WELCOME: Anne Scott, Gina Richardson and Caitlin Dent offer a welcoming smile to those who visit Utass    TM pic
WELCOME: Anne Scott, Gina Richardson and Caitlin Dent offer a welcoming smile to those who visit Utass TM pic

An organisation that started out as a support network for Teesdale farmers has developed into the beating heart for the wider community with a wide range of services, as MARTIN PAUL reports

IN recent years the upper dale has lost much of its services and facilities. In Middleton-in-Teesdale, the village hall has been shut, banking has been withdrawn and the Post Office closed.

Yet people can still access services thanks to Upper Teesdale Agricultural Support Services (Utass), which has evolved from being purely a farming charity into a hub at the heart of the community.

Youth work lead and peer support worker Gina Richardson believes the transition was spurred on by two crises.

“What really tipped it, was covid and Storm Arwen. We all had our jobs to do, but we realised [helping the community] is what we have to do now.”

Admin support worker Anne Scott added: “There was no power during Storm Arwen so we were taking the minibus with food out to places. With covid we started meal deliveries and we had volunteers getting prescriptions and taking them out. We were doing people’s shopping and I think that is what got us well known as a community hub.”

Tuesdays are particularly active when the Post Office and Barclays Bank open for business, and Utass offer a free social craft session.

Ms Scott said: “The bank is quite well supported – more than what we anticipated. They can’t do anything with cheques or cash but they can do transactions and quite a lot of advice is given. It is drop-in, so no appointment is needed. People wanting cash or to pay cheques in, they can do that at the Post Office on the same day.”

Both services are also provided each Friday. About 25 to 30 people attend the weekly craft sessions, particularly when an artist is giving demonstrations.

Ms Richardson said: “It is not just about doing the crafts – it’s about having a chat with friends, having a cup of tea. Some people bring their knitting along and if they fancy taking part they will.

“It has provided us with other opportunities, so if anyone has a problem or an issue or needing transport somewhere, then we will be able to put things on for them. So, it overspills into helping people get on with their day-to-day life in the best way they can.”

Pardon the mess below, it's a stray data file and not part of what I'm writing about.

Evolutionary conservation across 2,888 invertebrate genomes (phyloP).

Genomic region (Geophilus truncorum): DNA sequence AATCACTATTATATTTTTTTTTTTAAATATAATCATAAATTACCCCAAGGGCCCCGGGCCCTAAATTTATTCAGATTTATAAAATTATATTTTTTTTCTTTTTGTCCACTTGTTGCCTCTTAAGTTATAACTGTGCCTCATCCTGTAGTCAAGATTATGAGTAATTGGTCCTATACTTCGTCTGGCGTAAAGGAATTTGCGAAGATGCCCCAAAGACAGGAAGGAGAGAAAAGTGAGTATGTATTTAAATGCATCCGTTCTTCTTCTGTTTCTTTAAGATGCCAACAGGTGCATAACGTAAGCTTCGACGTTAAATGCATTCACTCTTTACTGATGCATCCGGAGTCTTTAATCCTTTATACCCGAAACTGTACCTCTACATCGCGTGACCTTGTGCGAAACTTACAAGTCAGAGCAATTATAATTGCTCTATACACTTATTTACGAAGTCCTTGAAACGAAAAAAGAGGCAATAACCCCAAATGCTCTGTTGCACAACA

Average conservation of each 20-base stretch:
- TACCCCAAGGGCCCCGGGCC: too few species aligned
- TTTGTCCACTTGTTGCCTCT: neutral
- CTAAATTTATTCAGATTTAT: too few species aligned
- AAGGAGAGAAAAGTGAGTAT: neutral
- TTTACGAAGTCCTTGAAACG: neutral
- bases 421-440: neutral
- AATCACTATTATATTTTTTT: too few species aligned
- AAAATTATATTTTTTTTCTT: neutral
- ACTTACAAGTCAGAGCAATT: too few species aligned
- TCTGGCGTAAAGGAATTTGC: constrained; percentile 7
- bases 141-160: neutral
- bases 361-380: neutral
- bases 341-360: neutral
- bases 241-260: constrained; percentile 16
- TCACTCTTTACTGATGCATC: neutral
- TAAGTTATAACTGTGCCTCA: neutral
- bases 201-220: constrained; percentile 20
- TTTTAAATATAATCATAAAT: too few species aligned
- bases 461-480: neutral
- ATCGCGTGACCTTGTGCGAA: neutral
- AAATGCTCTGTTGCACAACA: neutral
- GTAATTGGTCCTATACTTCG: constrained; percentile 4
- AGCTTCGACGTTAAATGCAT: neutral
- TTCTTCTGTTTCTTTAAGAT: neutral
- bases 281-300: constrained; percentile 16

While free, a £1 donation is asked to cover the cost of the tea, coffee and toasted teacakes that are on offer. Similarly, a “pie and peas” session each Monday not only promotes social interaction, but also offers help and advice, particularly with aspects of technology, with which a lot of older people struggle.

Youth sessions are offered on a Monday evening.

In its village hall capacity, Utass is home to a variety of groups, including yoga, tai-chi and pilates groups. A tae-kwondo club has also moved in while Teesdale Leisure Centre is closed.

Other community groups, such as the village carnival, Friends of Middleton Primary School and village Christmas lights also hold their meetings there.

Ms Scott said: “It is good to see the building being used. Now that we have got more social activities going on, more people are using the building.”

In much the same way as a village hall, Utass’ space is available for hire for events and parties. Similarly, it is host to Highlights Touring Scheme productions.

Other community activities directly offered by Utass are ladies’ outings and regular shopping visits, using the charity’s minibuses.

Ms Richardson said: “We ask them where they want to go, so it’s not just us putting something on.”

The charity organises a team of “resilience workers” in conjunction with Pioneering Care Partnership. Ms Richardson, who is part of the team, said it offers counselling and other services for people who are in need of it.

She added: “It’s a fast-track service getting the right help at the right time.”

At its heart remains the support Utass offers farmers. Help with farm payment schemes, providing retired farmers’ lunches at the auction marts at Middleton, Barnard Castle and St John’s Chapel, providing training opportunities, and helping with livestock documentation continues. Utass also helps with running agricultural shows at Eggleston, Langdon Beck and High Force.

Indeed, Utass has become pivotal in the lives of people who call upper Teesdale their home.

Farmer Caroline Colling summed it up: “They do absolutely everything, we would be lost without them, end of story. We’d be up the creek without a paddle without Utass.”